Victoria has recorded another day without a new coronavirus case or death, as masks are scrapped outdoors and the NSW border reopens to the state ending months of exile.
The clean slate means the state has extended its streak to 24 straight days without new infections.
There is just one active COVID-19 case in Victoria, and 7261 people were tested on Sunday.
The good news comes as sweeping changes come into effect from Monday, with Victorians no longer having to wear masks outdoors unless they are unable to safely physically distance.
They must still wear masks in indoor environments including workplaces, supermarkets and public transport, and carry them at all times.
Melburnians have been required to wear face masks outside since mid-July, and the rule was extended to regional Victoria in early August.
Other rule tweaks from Monday include 15 home visitors being allowed per day, up from two, while limits on outdoor public gatherings rise to 50 people.
For weddings and funerals, 150 people will be able to come together to celebrate or commiserate.
The same limit applies to cinemas, galleries and museums, and large-scale events can resume if granted a permit.
Large restaurants, cafes and pubs will be able to host up to 150 customers indoors, while smaller venues will be limited to 50 and must keep QR code records.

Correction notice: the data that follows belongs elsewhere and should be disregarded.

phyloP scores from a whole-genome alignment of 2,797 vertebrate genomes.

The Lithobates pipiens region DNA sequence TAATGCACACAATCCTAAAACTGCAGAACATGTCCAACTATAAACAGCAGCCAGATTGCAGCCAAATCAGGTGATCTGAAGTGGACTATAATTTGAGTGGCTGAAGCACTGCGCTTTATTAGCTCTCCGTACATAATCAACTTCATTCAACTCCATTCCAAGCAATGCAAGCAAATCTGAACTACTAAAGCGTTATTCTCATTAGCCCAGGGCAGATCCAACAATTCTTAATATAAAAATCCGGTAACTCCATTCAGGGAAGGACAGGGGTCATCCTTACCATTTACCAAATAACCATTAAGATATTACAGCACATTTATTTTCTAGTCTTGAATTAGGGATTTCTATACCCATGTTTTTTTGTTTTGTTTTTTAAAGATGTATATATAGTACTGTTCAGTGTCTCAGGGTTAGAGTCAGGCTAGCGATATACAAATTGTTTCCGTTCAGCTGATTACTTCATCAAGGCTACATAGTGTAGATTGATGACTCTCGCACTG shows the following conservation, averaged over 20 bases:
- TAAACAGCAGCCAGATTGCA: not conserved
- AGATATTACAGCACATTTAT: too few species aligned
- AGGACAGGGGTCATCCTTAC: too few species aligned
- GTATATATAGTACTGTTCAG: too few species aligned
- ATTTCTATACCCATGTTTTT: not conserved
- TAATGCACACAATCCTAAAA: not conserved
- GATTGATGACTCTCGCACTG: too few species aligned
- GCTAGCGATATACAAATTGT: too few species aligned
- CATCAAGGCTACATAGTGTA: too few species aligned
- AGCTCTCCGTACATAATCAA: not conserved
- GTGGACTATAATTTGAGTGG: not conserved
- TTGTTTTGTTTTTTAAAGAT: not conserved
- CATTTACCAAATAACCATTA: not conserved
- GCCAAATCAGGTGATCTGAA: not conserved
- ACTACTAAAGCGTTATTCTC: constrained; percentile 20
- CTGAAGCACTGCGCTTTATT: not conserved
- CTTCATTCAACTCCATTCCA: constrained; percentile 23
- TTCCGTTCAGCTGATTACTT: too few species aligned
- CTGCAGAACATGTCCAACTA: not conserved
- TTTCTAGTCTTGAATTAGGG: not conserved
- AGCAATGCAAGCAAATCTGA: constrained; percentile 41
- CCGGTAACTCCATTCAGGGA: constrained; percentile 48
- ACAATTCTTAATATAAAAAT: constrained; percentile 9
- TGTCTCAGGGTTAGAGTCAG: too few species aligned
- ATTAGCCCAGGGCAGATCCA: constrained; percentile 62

Premier Daniel Andrews has also outlined additional moves back to normality, including up to 30 home visitors per day from December 13 - just in time for Christmas - and 25 per cent of staff returning to workplaces from November 30.
Victorian Chamber of Commerce and Industry chief executive Paul Guerra described the office, hospitality and event announcements as major wins.
Meanwhile, Victorians are celebrating after NSW re-opened its border to travellers from the state.
After more than three months of police and military guarding checkpoints into NSW, the border closure came to an end at midnight on Monday.
The ACT will also be accessible to Victorians, while Tasmania and South Australia have flagged potential reopenings to the state in the coming weeks.
Meanwhile, Victoria's Chief Health Officer Brett Sutton is among a litany of health department leaders set to appear on Monday as a parliamentary inquiry resumes into the state's contact tracing system, which struggled to cope during the state's devastating second wave of infections.
Australian Associated Press